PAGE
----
Research Article: Influenza A Virus Assembly Intermediates Fuse in the Cytoplasm

Date Published: March 6, 2014

Publisher: Public Library of Science

Author(s): Seema S. Lakdawala, Yicong Wu, Peter Wawrzusin, Juraj Kabat, Andrew J. Broadbent, Elaine W. Lamirande, Ervin Fodor, Nihal Altan-Bonnet, Hari Shroff, Kanta Subbarao, Mark T. Heise.

http://doi.org/10.1371/journal.ppat.1003971

Abstract

Reassortment of influenza viral RNA (vRNA) segments in co-infected cells can lead to the emergence of viruses with pandemic potential. Replication of influenza vRNA occurs in the nucleus of infected cells, while progeny virions bud from the plasma membrane. However, the intracellular mechanics of vRNA assembly into progeny virions is not well understood. Here we used recent advances in microscopy to explore vRNA assembly and transport during a productive infection. We visualized four distinct vRNA segments within a single cell using fluorescent in situ hybridization (FISH) and observed that foci containing more than one vRNA segment were found at the external nuclear periphery, suggesting that vRNA segments are not exported to the cytoplasm individually. Although many cytoplasmic foci contain multiple vRNA segments, not all vRNA species are present in every focus, indicating that assembly of all eight vRNA segments does not occur prior to export from the nucleus. To extend the observations made in fixed cells, we used a virus that encodes GFP fused to the viral polymerase acidic (PA) protein (WSN PA-GFP) to explore the dynamics of vRNA assembly in live cells during a productive infection. Since WSN PA-GFP colocalizes with viral nucleoprotein and influenza vRNA segments, we used it as a surrogate for visualizing vRNA transport in 3D and at high speed by inverted selective-plane illumination microscopy. We observed cytoplasmic PA-GFP foci colocalizing and traveling together en route to the plasma membrane. Our data strongly support a model in which vRNA segments are exported from the nucleus as complexes that assemble en route to the plasma membrane through dynamic colocalization events in the cytoplasm.

Partial Text

Influenza viruses cause severe annual morbidity and mortality [1]. The genome of influenza A viruses is composed of 8 negative-sense single stranded RNA gene segments (PB2, PB1, PA, HA, NP, NA, M and NS) that encode 10 major proteins and several auxiliary peptides. Production of infectious progeny virions requires incorporation of all 8 vRNA segments and occurs at the apical membrane of infected cells [2]. The segmented nature of the viral genome allows for the generation of novel reassortant viruses containing genes from distinct parental viruses in co-infected cells. The 2009 pandemic H1N1 virus arose from a reassortment event between two swine origin viruses [3]. Additionally, the 2013 H7N9 virus responsible for the outbreak in Mainland China and Taiwan is a reassortant virus deriving gene segments from avian H9N2 and H7N9 viruses [4]. Reassortment provides an evolutionary advantage for influenza viruses and thus reassortant viruses pose a major public health risk. Understanding how vRNA segments are assembled and packaged into progeny virions is key for unlocking how reassortant viruses are generated, yet little is known about this process.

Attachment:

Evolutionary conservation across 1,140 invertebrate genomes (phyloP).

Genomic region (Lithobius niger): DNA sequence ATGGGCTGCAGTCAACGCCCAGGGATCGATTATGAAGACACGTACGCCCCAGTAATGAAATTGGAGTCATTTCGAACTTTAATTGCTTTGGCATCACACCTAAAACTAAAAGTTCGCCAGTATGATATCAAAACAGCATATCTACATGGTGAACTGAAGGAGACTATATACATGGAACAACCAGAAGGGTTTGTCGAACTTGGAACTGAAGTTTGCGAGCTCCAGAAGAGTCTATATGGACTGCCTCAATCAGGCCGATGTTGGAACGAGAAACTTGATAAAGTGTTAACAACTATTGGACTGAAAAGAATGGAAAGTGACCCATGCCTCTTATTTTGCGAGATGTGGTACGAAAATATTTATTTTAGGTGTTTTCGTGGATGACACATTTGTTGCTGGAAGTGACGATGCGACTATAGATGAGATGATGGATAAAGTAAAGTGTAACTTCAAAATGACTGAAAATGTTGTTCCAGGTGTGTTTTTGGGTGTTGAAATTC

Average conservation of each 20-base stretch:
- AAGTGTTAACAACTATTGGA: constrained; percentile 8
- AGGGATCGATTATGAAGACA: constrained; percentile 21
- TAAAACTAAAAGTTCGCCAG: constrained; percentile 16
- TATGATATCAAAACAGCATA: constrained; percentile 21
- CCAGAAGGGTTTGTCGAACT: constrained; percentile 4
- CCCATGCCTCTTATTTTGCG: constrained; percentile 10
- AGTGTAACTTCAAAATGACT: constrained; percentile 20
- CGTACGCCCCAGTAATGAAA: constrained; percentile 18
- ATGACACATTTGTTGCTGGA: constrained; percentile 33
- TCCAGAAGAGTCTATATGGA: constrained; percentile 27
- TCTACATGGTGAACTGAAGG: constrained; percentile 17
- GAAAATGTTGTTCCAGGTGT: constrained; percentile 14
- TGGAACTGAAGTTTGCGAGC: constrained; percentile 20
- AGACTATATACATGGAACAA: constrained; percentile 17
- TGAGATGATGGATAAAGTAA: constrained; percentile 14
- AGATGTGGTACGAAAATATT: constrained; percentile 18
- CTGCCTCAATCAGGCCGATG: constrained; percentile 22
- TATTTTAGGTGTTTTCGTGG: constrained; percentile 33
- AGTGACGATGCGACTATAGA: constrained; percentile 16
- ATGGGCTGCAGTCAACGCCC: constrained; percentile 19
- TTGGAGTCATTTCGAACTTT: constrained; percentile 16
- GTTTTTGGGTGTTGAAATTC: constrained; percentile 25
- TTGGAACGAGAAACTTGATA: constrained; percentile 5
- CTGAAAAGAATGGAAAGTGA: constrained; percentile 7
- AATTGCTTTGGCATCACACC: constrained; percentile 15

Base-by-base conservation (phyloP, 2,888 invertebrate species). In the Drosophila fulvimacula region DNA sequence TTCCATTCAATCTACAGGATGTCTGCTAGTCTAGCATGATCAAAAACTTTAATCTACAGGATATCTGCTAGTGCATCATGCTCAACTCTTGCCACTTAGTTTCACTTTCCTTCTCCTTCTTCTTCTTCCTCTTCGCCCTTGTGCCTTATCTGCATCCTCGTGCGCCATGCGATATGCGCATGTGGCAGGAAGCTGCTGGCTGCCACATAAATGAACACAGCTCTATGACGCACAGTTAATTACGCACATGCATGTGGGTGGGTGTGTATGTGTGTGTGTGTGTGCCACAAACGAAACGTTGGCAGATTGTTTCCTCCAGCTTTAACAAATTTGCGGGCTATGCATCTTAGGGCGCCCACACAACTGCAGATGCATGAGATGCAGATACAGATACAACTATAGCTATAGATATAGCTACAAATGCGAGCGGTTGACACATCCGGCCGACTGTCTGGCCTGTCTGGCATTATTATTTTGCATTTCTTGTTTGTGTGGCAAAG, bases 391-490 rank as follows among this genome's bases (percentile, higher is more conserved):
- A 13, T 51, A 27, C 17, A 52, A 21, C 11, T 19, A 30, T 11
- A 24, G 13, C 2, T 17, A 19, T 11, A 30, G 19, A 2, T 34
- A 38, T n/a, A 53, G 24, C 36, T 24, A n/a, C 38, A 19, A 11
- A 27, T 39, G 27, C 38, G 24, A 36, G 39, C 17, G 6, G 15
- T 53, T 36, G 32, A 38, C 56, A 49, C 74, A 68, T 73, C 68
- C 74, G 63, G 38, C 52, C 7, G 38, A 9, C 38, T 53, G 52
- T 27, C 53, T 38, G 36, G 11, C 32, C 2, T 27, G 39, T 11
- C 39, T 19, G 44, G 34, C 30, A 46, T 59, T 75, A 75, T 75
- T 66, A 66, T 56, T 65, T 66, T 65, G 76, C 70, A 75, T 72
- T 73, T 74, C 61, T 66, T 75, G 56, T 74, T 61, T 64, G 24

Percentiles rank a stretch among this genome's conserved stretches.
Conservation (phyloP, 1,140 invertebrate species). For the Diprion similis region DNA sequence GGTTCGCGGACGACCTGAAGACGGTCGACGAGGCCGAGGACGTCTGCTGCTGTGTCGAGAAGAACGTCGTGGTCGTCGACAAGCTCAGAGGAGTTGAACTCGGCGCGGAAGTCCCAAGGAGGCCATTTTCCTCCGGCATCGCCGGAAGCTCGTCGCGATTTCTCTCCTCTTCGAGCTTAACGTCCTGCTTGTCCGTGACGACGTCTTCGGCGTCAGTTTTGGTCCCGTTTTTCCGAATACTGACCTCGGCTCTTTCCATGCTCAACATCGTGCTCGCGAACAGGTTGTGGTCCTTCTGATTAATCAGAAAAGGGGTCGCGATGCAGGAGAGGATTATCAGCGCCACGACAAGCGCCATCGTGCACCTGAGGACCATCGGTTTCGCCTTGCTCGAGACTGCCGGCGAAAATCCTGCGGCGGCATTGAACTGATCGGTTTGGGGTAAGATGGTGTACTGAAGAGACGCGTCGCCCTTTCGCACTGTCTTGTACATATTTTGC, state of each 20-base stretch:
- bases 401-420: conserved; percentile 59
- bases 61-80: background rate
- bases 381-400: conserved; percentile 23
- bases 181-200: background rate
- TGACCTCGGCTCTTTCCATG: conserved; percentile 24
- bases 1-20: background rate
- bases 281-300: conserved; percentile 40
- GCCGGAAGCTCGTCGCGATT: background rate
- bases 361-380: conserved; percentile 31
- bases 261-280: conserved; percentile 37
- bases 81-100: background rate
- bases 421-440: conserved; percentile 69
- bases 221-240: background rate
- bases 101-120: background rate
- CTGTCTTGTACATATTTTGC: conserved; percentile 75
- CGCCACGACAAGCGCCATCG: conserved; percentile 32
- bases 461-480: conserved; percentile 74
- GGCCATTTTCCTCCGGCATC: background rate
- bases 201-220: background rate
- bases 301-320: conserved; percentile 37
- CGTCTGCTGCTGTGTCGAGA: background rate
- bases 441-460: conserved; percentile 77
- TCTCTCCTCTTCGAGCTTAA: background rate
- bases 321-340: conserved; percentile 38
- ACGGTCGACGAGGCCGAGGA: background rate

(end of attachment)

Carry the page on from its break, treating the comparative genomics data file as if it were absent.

Reassortment of influenza virus gene segments can lead to the emergence of novel influenza viruses with pandemic potential. The data from this study provide insight into vRNA assembly, which is important for understanding the intracellular mechanism of vRNA reassortment. First, our data suggest that vRNA segments are not exported as individual segments since the majority of foci at the external nuclear periphery contain more than one vRNA segment (Figure 2C). Second, we observed many cytoplasmic foci with fewer than 4 vRNA segments (Figure 1, 2A, 2C and Figure S3), implying that all 8 vRNA segments are not exported from the nucleus together. Third, individual vRNA segments do not reach the plasma membrane separately since many foci contain more than a single vRNA segment and foci can fuse together in the cytoplasm (Figure 1, 2B, and 6C). Therefore, we believe that vRNA assembly is an active process that includes the formation of flexible subcomplexes that export from the nucleus and then undergo further assembly en route to the plasma membrane via dynamic colocalization events (Figure 7).

 

Source:

http://doi.org/10.1371/journal.ppat.1003971